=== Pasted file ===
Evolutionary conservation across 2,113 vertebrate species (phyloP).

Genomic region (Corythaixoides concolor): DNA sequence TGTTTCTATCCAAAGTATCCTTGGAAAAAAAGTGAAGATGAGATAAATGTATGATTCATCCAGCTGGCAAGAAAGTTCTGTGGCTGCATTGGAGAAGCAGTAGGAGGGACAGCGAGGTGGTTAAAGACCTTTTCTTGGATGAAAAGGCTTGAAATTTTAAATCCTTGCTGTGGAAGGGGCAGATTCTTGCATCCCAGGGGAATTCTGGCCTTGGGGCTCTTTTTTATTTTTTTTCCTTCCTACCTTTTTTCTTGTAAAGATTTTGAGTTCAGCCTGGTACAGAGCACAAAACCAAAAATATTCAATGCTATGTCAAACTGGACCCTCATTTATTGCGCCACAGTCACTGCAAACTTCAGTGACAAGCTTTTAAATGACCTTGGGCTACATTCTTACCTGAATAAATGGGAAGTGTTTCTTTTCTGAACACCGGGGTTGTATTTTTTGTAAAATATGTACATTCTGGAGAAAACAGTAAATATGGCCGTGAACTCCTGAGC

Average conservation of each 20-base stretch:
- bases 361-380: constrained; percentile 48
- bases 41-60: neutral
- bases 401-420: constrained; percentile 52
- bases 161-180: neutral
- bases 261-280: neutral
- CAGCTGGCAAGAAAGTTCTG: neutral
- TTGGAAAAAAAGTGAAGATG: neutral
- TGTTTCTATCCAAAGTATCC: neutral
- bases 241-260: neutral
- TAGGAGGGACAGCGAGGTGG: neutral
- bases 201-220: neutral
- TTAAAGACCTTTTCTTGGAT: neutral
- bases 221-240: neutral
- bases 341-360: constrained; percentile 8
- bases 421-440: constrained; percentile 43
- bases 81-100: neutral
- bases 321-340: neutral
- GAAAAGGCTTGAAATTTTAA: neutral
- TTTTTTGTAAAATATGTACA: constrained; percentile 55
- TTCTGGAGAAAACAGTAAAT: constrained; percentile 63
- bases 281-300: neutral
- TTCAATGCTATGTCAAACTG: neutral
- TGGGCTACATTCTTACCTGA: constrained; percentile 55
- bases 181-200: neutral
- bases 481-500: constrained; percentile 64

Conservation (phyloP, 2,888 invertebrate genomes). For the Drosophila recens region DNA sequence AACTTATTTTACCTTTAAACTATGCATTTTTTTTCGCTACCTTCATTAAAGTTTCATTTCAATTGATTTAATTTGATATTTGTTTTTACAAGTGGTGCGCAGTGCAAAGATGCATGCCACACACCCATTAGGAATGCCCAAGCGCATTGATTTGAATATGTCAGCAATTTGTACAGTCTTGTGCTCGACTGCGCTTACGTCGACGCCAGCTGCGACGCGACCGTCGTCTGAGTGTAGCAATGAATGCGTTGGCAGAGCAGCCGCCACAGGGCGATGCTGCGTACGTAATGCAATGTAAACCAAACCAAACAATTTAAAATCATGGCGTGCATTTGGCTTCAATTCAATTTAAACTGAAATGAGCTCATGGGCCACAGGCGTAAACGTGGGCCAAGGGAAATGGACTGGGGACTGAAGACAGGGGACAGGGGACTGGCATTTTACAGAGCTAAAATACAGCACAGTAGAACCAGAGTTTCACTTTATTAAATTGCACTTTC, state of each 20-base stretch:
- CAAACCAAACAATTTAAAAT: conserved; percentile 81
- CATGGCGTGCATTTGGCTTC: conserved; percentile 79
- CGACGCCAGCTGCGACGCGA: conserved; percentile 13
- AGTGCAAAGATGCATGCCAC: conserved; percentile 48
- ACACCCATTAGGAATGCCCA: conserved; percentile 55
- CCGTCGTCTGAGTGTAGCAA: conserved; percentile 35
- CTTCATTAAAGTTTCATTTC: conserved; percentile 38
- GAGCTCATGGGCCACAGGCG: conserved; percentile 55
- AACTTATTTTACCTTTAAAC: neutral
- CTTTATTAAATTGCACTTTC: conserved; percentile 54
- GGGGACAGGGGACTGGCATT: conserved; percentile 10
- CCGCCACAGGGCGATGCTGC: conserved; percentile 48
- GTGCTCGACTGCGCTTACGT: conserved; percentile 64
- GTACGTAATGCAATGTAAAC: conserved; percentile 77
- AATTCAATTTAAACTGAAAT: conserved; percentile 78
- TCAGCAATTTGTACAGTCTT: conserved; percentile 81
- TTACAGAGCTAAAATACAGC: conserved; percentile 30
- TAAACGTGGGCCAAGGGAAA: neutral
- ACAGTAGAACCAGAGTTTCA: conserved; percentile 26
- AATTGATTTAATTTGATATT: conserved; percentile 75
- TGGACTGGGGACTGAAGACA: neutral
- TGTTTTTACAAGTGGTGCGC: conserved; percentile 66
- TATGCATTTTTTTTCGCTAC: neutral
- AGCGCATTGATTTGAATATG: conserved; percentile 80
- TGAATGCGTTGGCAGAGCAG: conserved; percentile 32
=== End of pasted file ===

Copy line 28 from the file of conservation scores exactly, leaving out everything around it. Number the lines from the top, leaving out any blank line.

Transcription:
- bases 481-500: constrained; percentile 64